elevenre, a

    lnyegre)

    `touch the sore point',

    `understand the essence

    of sg'

    rtapint `lay one's nger on' rtapint (a

    lnyegre)

    `understand the essence

    of sg'

    (d) vesz `take'

    kivesz 1.`take out, remove' kivesz `infer, conclude'

    2.`distinguish, make out'

    2. nouns

    felfogs `the act of seizure' felfogs 1.`comprehension'

    2.`opinion, notion'

    Table 5

    the perceiver the cognitive agent

    [felfog!] felfogs

    gyors felfogs `nimble-witted'

    lass felfogs `slow-witted'

    felfogkpessg `ability to seize, pick up,

    hold o'

    felfogkpessg `ability to comprehend'

    Acta Linguistica Hungarica 48, 2001

  • conceptual metaphors 85

    Table 6

    the perceived object the cognitive object

    [fog!] fogalom `concept'

    felfoghat `(sg) may be seized, picked

    up, held o'

    felfoghat `intelligible,

    comprehensible'

    felfoghatatlan `(sg) may not be seized,

    picked up, held o'

    felfoghatatlan `incomprehensible'

    The conceptual metaphor understanding is grasping in the Hungarian

    language can be characterized as follows:

    (2) source: target:

    (a) an agent (prototypically a human

    being)

    (a) an agent (prototypically a human

    being)

    (b) grasps or touches (or does not or

    cannot grasp or touch)

    (b) mentally grasps or touches,

    i.e. understands (or does not or

    cannot understand)

    (c) a physical object (c) a certain state of aairs

    The mappings between the source and the target domains are very clear, in-

    dicating strict correspondences between the components of the two domains.

    Both tactile and cognitive relations (i.e. the grasping or the cognitive processes)

    are represented from the point of view of the agent, thus with respect to the

    way this agent approaches the object or state of aairs. The ways are expressed

    mostly by the dierent spatial relations represented in the trajectorlandmark

    relations of the verbal prexes (for more details see below). The ability of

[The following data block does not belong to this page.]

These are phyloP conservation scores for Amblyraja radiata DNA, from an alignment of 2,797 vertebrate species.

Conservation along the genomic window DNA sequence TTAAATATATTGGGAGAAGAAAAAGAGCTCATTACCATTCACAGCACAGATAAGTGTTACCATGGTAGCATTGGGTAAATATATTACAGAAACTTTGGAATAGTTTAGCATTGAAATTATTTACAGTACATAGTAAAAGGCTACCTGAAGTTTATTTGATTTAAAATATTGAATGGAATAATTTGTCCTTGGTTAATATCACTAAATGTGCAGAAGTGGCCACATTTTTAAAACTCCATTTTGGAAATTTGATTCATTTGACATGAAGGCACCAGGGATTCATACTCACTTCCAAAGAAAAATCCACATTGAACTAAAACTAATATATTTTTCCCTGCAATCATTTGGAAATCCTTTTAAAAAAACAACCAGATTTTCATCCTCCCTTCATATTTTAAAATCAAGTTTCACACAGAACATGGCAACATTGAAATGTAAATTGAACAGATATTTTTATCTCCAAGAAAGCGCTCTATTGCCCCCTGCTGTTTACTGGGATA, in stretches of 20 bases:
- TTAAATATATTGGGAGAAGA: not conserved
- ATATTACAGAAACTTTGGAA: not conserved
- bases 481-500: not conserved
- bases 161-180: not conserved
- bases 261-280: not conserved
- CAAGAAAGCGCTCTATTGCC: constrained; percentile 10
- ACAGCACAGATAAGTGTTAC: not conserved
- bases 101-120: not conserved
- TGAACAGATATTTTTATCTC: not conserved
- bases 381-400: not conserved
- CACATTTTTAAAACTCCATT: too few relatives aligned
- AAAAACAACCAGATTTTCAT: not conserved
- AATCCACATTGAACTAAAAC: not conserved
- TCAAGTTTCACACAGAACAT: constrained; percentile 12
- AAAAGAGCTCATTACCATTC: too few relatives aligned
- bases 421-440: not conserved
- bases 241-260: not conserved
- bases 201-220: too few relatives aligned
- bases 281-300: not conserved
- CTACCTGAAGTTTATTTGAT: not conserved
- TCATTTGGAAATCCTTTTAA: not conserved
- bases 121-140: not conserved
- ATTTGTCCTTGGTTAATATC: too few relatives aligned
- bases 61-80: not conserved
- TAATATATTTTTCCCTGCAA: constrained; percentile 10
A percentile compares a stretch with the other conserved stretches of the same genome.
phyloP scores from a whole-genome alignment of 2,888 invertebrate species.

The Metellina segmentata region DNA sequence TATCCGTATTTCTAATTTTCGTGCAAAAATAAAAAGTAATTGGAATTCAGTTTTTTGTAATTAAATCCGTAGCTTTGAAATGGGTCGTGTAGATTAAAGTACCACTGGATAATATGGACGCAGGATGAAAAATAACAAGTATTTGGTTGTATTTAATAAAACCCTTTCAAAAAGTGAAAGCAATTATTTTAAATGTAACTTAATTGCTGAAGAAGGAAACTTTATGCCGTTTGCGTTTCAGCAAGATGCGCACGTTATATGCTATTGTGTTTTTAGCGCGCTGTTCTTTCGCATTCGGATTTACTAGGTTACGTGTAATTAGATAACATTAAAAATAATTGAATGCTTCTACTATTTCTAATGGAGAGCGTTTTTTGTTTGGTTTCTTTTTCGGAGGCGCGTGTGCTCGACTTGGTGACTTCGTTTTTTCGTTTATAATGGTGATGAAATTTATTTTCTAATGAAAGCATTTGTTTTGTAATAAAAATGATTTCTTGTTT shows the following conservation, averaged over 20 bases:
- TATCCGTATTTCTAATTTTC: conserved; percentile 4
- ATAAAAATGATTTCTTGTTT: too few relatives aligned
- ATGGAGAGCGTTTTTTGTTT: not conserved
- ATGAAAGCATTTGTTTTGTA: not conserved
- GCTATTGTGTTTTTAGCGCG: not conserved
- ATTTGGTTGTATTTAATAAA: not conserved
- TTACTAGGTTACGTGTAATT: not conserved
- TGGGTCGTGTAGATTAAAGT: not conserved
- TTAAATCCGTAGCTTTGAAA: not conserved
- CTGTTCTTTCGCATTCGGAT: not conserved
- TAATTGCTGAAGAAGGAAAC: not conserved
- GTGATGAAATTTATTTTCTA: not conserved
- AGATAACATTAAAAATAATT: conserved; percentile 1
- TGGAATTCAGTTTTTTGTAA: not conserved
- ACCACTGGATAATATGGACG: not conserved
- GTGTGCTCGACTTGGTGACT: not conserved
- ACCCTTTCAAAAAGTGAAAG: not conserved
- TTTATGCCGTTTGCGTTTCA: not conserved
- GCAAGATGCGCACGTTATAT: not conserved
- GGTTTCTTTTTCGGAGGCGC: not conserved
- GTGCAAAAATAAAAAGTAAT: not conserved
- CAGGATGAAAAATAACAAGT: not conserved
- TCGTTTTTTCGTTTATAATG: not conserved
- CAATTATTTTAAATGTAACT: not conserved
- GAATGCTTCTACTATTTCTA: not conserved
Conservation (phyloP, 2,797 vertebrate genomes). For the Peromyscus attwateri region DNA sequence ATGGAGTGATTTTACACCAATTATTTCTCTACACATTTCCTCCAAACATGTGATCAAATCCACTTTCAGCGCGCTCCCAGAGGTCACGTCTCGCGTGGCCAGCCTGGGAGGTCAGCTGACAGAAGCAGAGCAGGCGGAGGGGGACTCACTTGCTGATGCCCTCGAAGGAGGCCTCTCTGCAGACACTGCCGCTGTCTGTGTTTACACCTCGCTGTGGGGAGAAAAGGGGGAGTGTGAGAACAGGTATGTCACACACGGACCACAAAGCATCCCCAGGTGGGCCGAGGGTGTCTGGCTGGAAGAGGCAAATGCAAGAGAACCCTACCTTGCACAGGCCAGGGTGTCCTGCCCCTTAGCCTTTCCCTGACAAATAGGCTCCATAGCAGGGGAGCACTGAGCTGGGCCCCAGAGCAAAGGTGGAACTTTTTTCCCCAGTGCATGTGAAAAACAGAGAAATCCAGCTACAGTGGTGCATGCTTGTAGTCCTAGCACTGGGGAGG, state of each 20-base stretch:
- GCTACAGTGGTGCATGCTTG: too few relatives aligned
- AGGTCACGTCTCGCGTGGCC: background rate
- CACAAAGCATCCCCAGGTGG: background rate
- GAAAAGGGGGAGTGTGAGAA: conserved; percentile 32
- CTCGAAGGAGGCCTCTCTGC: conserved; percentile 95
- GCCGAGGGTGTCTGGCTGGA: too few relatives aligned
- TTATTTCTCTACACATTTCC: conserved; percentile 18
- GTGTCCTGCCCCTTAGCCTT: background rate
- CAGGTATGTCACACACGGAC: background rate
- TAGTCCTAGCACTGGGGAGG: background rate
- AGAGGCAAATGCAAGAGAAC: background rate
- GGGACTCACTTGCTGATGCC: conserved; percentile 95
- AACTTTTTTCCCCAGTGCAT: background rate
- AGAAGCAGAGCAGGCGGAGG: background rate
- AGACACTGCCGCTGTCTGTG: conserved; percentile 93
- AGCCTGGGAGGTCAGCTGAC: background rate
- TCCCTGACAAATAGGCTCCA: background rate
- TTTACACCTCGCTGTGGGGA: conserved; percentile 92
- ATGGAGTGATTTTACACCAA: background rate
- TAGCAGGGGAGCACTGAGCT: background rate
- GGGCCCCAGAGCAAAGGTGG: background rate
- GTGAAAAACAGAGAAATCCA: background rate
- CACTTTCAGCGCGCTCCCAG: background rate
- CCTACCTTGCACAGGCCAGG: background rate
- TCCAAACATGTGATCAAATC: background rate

the agent, the degree of the perception are also indicated by expressions that

    mainly derive from verbs with very strong spatial reference.

    2.3. The main features of the two conceptual metaphors

    From the data presented above some assumptions can be made, in accordance

    with LakoJohnson (1980), and Sweetser (1990). The expressions of under-

    standing and knowledge are

    clearly connected conceptually to visual and tactile expressions and their

    mental representations;

    there are more visual expressions than tactile;

    Acta Linguistica Hungarica 48, 2001

  • 86 gbor tolcsvai nagy

    the conceptual relation between the perception relation and the cognitive

    relation is more explicit within the visual domain than within the tactile

    dimension.

    However, the characterization is by far not exhausted. The following additional

    and preliminary assumptions may be set:

    a complete spatial system is built up conceptually concerning under-

    standing and knowledge, partly by language specic morphological

    constructs, prior to the conceptual metaphors;

    most of the semantic compositions characteristic of expressions of un-

    derstanding and knowledge are formed by a certain compositional, not

    metaphorical type of blending;

    the spatial system and the compostional blends are characteristic of the

    verbs with verbal prexes expressing the cognitive relations (i.e. the cog-

    nitive processes);

    the goal of understanding or the representation of knowledge is considered

    to be an entity, something like an object independent of man.

    These assumptions need some explanation. Let's exemplify the rst assump-

    tion by the verbs lt `see', `understand' and tlt `see across/through', `com-

    prehend, realize'.

    3. Proling in the semantic constructions of verbal prex + verb

    3.1. Lt `see'

    Lt `see' has the following features according to Langacker (1987; 1991; 1999):

    (a) in the perception relation

    process with a temporal prole, sequential scanning,

    4

    imperfective (with-

    out change through time), without temporal bounding;

    domain: physical space;

    4

    According to Langacker (1987, 248), Sequential scanning [. . . ] involves the successive

    transformations of one conguration into another. The component states are processed

    in series [. . . ] This is the mode of processing that characterizes processual predica-

    tions [. . . ].

    Acta Linguistica Hungarica 48, 2001

  • conceptual metaphors 87

    its landmark is an unspecied physical thing (object), something salient

    and distinct in a three-dimensional physical continuum (as indicated in

    Langacker 1987, 183 with a matrix of prole-base relations in certain

    domains);

    its trajector is an intelligent being with the ability to perceive and process

    visual information; the visual processing is thus directed towards a phys-

    ical thing (object), and this kind of processing is modelled in dierent

    ways (see e.g., Marr 1982).

    t

    tr

    lm

    0

    . . .

    0

    . . .

    0

    . . .

    Oriented physical space

    Fig. 1

    (b) in the cognitive relation

    process with a temporal prole, sequential scanning, imperfective (with-

    out change through time), without temporal bounding;

    domain: a mentally processed spatial continuum;

    its landmark is a structured entity, a (complex) structure of information,

    something...